Our collaborators. Who are the authors of our last few papers? Who was part of our last project team? When we look at this with the aim of transformation in mind, what does the answer to this question tell us. If the answer we find doesn't quite reflect the diverse need of our science and projects, then we are given a personal strategy for redress.
Speaking invitations. Do we need to accept every invitation we get? Look at the panels of speakers we have contributed to before. If what we see is something we think should be different, we gain the power to nominate someone else and affect change.
Role as organisers. What is our responsibility as organisers of events and meetings? I keep a log of every event I have organised to track my actions. This simple measurement reveals a lot about my actions, and importantly, gives me another personal strategy for change.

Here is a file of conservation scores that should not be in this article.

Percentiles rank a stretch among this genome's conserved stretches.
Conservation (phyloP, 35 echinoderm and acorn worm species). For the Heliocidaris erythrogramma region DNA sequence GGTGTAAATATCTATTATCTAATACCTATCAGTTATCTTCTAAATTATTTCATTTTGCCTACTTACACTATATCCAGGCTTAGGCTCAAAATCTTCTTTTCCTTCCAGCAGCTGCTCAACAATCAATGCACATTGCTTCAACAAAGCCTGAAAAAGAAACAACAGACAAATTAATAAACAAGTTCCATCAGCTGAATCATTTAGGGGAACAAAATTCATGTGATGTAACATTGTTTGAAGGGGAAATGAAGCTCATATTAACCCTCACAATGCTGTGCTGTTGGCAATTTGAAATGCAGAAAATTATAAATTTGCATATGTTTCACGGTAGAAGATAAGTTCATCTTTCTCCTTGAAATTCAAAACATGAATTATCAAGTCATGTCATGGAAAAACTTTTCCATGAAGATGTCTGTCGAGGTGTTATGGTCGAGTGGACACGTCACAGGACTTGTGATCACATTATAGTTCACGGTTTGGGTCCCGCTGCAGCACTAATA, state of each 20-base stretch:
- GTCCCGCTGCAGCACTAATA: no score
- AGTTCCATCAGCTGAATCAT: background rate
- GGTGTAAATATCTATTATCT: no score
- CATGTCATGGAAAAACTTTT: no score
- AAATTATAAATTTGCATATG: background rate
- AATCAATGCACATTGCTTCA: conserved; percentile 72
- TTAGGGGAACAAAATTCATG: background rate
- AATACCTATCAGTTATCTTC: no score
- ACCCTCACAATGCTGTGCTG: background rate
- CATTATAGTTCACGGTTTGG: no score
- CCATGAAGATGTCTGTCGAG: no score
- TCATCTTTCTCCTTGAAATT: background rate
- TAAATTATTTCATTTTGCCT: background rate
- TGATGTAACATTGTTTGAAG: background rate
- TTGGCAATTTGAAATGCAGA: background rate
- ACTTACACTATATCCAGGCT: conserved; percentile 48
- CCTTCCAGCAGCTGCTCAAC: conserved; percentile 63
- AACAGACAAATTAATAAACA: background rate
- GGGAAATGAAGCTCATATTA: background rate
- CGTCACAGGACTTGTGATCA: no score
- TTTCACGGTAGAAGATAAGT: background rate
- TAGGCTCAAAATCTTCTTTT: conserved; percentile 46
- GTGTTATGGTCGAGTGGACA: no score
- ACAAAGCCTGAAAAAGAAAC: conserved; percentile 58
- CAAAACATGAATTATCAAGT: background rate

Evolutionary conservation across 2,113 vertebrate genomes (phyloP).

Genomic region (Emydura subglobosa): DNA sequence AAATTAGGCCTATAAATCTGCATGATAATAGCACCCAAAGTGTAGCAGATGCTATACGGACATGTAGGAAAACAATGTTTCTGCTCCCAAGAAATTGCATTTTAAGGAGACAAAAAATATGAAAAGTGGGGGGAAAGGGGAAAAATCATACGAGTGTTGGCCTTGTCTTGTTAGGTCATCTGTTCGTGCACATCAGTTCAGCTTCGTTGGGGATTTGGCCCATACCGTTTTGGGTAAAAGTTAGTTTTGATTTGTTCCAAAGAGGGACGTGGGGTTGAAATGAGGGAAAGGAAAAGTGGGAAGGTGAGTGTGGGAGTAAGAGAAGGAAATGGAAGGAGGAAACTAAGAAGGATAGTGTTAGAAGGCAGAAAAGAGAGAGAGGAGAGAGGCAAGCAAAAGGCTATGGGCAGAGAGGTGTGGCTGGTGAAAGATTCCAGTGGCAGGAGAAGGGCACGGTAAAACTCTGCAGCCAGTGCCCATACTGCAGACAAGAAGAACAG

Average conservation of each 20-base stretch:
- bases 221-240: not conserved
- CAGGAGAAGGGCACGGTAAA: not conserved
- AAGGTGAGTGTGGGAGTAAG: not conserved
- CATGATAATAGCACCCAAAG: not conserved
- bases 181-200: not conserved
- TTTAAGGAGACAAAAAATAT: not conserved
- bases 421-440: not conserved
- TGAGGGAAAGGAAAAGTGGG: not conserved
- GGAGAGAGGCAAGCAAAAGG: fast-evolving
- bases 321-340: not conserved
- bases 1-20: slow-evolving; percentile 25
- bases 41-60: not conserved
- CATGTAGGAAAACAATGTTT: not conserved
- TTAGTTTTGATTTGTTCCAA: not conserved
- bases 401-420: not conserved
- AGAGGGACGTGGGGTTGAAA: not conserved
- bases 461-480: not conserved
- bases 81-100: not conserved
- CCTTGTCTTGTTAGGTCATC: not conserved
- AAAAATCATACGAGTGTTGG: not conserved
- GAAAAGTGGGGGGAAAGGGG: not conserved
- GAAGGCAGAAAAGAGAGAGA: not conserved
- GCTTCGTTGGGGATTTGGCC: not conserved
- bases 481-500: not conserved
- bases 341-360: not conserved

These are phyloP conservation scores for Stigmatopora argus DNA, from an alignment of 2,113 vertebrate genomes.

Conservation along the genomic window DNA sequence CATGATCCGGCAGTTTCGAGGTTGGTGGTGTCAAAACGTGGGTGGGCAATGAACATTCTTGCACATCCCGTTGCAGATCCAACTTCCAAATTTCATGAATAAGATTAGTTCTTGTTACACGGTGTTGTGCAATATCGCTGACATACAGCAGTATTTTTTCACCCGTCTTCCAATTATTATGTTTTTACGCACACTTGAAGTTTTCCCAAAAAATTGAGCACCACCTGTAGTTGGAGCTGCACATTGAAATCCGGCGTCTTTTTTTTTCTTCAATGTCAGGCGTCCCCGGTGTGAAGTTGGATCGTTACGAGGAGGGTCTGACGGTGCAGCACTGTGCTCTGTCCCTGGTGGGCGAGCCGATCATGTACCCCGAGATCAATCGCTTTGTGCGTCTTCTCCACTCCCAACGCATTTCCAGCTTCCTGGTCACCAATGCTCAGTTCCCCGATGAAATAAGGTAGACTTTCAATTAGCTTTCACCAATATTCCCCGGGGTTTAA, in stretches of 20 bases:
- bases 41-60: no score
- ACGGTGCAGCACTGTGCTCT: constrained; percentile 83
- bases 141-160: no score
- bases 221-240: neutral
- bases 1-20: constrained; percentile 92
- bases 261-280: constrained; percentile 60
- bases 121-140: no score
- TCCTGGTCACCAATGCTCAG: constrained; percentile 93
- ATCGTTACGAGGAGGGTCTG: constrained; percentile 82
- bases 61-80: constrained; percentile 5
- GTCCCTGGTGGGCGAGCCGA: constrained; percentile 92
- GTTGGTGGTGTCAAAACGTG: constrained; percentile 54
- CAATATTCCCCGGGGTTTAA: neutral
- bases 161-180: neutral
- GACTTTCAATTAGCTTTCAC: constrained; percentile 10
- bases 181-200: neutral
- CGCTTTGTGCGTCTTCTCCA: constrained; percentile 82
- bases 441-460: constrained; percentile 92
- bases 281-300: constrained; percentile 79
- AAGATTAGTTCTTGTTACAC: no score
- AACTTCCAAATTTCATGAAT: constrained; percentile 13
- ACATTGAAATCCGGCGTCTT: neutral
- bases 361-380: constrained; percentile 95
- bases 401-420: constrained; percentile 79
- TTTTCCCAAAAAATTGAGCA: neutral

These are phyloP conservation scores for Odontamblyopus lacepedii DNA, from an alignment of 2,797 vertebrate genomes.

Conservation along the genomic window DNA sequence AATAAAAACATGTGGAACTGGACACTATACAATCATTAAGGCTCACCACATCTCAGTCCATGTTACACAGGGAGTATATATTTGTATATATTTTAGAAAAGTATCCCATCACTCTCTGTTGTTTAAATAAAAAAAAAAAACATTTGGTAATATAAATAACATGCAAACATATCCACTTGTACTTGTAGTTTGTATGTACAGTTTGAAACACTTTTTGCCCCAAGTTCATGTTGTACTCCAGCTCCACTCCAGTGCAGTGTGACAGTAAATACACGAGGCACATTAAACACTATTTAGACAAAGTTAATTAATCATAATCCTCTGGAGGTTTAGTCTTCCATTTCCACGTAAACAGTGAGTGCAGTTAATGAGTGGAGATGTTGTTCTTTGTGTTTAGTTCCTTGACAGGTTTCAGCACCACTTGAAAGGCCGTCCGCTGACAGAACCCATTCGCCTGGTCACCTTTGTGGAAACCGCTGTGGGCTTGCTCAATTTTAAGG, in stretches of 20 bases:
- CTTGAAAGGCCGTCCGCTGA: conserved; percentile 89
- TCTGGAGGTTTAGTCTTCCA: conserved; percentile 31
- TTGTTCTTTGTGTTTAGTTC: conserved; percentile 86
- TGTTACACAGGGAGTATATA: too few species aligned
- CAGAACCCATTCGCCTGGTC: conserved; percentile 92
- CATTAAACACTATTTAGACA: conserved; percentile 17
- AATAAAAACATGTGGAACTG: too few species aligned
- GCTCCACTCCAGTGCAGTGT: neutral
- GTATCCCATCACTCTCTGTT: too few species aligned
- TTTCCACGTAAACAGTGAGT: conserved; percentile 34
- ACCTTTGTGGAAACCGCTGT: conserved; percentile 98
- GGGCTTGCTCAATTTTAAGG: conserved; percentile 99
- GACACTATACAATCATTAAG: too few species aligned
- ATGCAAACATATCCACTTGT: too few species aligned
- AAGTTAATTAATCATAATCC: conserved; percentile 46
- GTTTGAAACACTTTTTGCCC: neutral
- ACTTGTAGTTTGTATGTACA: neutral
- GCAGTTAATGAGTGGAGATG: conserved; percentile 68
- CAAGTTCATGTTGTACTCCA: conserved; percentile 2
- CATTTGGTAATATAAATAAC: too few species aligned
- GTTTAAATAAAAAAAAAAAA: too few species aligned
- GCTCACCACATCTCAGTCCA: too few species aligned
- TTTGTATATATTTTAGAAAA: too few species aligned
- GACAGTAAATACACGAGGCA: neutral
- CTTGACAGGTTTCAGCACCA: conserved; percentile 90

Expectations and trust. What is our default expectation of people? If we expect too little, why? Or do we expect a burden-of-proof that is unevenly applied: higher for some and lower for others. Taking risks on people is often a concern, but the strategy to reduce this risk is to do the opposite of our current instinct. Risk is removed by creating a truly supportive and diverse environment, one where our default expectations are risen.
Safeguard your responsibility. Learn to detect the 'de-value and dismiss' strategy. Conversations where you will be asked to entertain outrageous statements, which don't come from a place of genuine concern but instead with the aim to de-value and dismiss the work of transformation, are inescapable; they are often hidden and subtle, oblivious to their owners. We should never do this ourselves, and should never entertain them.